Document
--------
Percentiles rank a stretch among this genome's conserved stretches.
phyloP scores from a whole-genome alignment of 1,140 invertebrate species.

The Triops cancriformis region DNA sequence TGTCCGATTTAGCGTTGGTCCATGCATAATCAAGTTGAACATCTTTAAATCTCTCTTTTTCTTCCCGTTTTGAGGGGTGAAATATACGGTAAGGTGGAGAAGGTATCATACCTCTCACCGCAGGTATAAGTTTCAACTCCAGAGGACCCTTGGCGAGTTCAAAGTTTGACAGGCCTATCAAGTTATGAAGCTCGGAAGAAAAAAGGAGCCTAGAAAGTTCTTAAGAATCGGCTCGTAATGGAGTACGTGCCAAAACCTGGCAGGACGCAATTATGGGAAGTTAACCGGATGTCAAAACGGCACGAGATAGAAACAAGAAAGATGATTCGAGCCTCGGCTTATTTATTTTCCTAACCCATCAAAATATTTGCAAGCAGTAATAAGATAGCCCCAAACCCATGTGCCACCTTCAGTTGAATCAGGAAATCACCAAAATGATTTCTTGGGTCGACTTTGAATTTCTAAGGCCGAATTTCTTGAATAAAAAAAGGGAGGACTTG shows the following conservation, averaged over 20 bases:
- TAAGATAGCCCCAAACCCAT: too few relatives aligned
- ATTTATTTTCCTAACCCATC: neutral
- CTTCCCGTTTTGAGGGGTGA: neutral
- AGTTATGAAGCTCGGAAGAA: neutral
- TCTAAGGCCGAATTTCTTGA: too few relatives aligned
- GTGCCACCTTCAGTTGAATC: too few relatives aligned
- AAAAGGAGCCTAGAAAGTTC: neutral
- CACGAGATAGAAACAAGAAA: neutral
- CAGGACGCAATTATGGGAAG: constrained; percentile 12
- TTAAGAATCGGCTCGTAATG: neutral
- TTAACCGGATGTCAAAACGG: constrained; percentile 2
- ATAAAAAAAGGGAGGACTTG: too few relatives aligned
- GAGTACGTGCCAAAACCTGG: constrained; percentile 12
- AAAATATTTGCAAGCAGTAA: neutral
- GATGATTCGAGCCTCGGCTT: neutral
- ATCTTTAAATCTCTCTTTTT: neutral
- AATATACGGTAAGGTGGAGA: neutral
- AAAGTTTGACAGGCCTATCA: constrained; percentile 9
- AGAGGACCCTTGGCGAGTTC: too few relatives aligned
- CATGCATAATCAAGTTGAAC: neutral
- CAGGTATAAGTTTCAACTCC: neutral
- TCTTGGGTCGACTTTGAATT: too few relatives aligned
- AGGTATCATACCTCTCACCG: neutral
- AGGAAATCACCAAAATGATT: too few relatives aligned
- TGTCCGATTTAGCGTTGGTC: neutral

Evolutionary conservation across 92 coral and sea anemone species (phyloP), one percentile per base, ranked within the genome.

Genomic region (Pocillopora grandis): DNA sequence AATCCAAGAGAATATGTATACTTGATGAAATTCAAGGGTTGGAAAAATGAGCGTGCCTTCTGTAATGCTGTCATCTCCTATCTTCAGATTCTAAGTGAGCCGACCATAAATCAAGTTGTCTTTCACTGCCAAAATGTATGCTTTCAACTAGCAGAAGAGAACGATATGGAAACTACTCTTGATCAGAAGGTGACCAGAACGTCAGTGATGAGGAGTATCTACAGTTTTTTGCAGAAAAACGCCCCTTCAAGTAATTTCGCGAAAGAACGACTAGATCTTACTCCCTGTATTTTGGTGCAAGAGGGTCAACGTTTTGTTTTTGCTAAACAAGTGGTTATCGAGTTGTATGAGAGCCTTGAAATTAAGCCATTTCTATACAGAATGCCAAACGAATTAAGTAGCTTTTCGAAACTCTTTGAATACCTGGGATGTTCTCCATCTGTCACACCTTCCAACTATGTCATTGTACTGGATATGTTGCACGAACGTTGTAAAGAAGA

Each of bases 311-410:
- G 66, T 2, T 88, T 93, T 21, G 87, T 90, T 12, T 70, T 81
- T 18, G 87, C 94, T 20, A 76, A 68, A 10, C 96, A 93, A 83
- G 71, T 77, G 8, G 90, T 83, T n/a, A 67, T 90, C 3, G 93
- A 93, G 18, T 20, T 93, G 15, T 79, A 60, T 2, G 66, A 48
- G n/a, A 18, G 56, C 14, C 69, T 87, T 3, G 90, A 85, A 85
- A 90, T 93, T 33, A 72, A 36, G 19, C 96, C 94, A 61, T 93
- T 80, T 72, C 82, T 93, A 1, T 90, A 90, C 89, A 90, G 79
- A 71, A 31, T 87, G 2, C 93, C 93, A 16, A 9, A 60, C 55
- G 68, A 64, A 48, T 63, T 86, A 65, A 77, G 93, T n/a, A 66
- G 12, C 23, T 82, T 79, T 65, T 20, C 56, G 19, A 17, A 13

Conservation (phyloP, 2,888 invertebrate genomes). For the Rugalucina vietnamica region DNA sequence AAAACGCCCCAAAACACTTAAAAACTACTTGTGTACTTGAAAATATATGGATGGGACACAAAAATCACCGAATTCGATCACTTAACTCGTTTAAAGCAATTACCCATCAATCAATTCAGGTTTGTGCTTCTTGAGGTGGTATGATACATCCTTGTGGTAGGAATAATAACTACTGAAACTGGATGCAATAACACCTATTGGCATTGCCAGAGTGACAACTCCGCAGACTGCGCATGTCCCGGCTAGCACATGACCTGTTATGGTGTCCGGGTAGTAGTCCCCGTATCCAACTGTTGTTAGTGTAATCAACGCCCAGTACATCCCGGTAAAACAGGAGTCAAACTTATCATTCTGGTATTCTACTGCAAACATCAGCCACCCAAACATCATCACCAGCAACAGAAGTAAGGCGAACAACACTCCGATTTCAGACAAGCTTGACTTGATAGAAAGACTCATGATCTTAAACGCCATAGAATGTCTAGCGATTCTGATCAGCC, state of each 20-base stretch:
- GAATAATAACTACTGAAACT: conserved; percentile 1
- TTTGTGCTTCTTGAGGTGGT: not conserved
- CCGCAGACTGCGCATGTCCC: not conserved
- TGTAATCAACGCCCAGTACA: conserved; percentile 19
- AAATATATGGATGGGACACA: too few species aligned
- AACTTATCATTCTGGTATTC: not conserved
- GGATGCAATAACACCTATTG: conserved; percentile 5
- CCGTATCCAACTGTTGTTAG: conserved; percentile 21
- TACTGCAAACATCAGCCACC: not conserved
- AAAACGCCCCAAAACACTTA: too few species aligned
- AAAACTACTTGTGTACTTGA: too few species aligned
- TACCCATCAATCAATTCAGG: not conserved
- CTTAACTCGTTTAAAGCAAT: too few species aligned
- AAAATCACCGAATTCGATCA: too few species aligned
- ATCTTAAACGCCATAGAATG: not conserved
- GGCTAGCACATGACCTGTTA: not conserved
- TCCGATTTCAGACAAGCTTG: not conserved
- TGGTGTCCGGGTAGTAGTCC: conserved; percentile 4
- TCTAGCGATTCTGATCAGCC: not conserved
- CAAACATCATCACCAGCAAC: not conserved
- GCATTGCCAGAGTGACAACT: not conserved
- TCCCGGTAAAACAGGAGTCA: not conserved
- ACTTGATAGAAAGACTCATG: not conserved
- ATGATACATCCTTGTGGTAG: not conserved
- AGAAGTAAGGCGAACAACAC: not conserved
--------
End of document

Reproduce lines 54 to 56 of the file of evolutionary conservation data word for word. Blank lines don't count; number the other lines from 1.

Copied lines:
- TACCCATCAATCAATTCAGG: not conserved
- CTTAACTCGTTTAAAGCAAT: too few species aligned
- AAAATCACCGAATTCGATCA: too few species aligned